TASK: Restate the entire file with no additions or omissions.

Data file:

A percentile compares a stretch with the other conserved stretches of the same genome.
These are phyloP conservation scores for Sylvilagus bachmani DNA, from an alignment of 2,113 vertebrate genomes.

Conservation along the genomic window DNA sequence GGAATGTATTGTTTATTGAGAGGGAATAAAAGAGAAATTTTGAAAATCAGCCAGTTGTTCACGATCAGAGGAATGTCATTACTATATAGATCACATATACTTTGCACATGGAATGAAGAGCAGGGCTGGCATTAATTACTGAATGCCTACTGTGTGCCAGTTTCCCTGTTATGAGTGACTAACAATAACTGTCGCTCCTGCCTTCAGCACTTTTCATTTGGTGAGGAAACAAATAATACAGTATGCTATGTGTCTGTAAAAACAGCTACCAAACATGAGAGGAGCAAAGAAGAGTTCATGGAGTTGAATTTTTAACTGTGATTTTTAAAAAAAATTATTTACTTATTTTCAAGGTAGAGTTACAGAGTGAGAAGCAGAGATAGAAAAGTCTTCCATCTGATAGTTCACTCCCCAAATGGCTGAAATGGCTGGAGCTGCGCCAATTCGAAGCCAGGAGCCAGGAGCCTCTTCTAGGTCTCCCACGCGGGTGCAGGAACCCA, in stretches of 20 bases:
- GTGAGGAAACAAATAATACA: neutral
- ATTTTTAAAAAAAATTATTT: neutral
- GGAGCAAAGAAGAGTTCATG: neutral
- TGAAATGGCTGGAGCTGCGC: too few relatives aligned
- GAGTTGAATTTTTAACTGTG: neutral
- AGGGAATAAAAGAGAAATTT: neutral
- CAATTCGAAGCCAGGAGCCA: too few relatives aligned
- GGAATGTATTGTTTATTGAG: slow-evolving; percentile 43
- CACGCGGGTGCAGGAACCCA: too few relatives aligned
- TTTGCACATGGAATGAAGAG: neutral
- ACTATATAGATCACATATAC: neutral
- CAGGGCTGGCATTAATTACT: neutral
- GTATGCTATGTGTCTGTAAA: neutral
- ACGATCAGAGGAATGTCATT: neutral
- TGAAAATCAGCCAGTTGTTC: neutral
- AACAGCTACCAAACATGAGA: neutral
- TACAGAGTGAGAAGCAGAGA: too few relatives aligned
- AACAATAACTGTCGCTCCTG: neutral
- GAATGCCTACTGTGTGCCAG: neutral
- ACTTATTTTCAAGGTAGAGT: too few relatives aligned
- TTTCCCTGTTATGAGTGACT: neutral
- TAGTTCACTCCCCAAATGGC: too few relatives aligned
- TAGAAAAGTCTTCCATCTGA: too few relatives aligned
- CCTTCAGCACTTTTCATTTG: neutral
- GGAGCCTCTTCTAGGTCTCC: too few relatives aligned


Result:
A percentile compares a stretch with the other conserved stretches of the same genome.
These are phyloP conservation scores for Sylvilagus bachmani DNA, from an alignment of 2,113 vertebrate genomes.

Conservation along the genomic window DNA sequence GGAATGTATTGTTTATTGAGAGGGAATAAAAGAGAAATTTTGAAAATCAGCCAGTTGTTCACGATCAGAGGAATGTCATTACTATATAGATCACATATACTTTGCACATGGAATGAAGAGCAGGGCTGGCATTAATTACTGAATGCCTACTGTGTGCCAGTTTCCCTGTTATGAGTGACTAACAATAACTGTCGCTCCTGCCTTCAGCACTTTTCATTTGGTGAGGAAACAAATAATACAGTATGCTATGTGTCTGTAAAAACAGCTACCAAACATGAGAGGAGCAAAGAAGAGTTCATGGAGTTGAATTTTTAACTGTGATTTTTAAAAAAAATTATTTACTTATTTTCAAGGTAGAGTTACAGAGTGAGAAGCAGAGATAGAAAAGTCTTCCATCTGATAGTTCACTCCCCAAATGGCTGAAATGGCTGGAGCTGCGCCAATTCGAAGCCAGGAGCCAGGAGCCTCTTCTAGGTCTCCCACGCGGGTGCAGGAACCCA, in stretches of 20 bases:
- GTGAGGAAACAAATAATACA: neutral
- ATTTTTAAAAAAAATTATTT: neutral
- GGAGCAAAGAAGAGTTCATG: neutral
- TGAAATGGCTGGAGCTGCGC: too few relatives aligned
- GAGTTGAATTTTTAACTGTG: neutral
- AGGGAATAAAAGAGAAATTT: neutral
- CAATTCGAAGCCAGGAGCCA: too few relatives aligned
- GGAATGTATTGTTTATTGAG: slow-evolving; percentile 43
- CACGCGGGTGCAGGAACCCA: too few relatives aligned
- TTTGCACATGGAATGAAGAG: neutral
- ACTATATAGATCACATATAC: neutral
- CAGGGCTGGCATTAATTACT: neutral
- GTATGCTATGTGTCTGTAAA: neutral
- ACGATCAGAGGAATGTCATT: neutral
- TGAAAATCAGCCAGTTGTTC: neutral
- AACAGCTACCAAACATGAGA: neutral
- TACAGAGTGAGAAGCAGAGA: too few relatives aligned
- AACAATAACTGTCGCTCCTG: neutral
- GAATGCCTACTGTGTGCCAG: neutral
- ACTTATTTTCAAGGTAGAGT: too few relatives aligned
- TTTCCCTGTTATGAGTGACT: neutral
- TAGTTCACTCCCCAAATGGC: too few relatives aligned
- TAGAAAAGTCTTCCATCTGA: too few relatives aligned
- CCTTCAGCACTTTTCATTTG: neutral
- GGAGCCTCTTCTAGGTCTCC: too few relatives aligned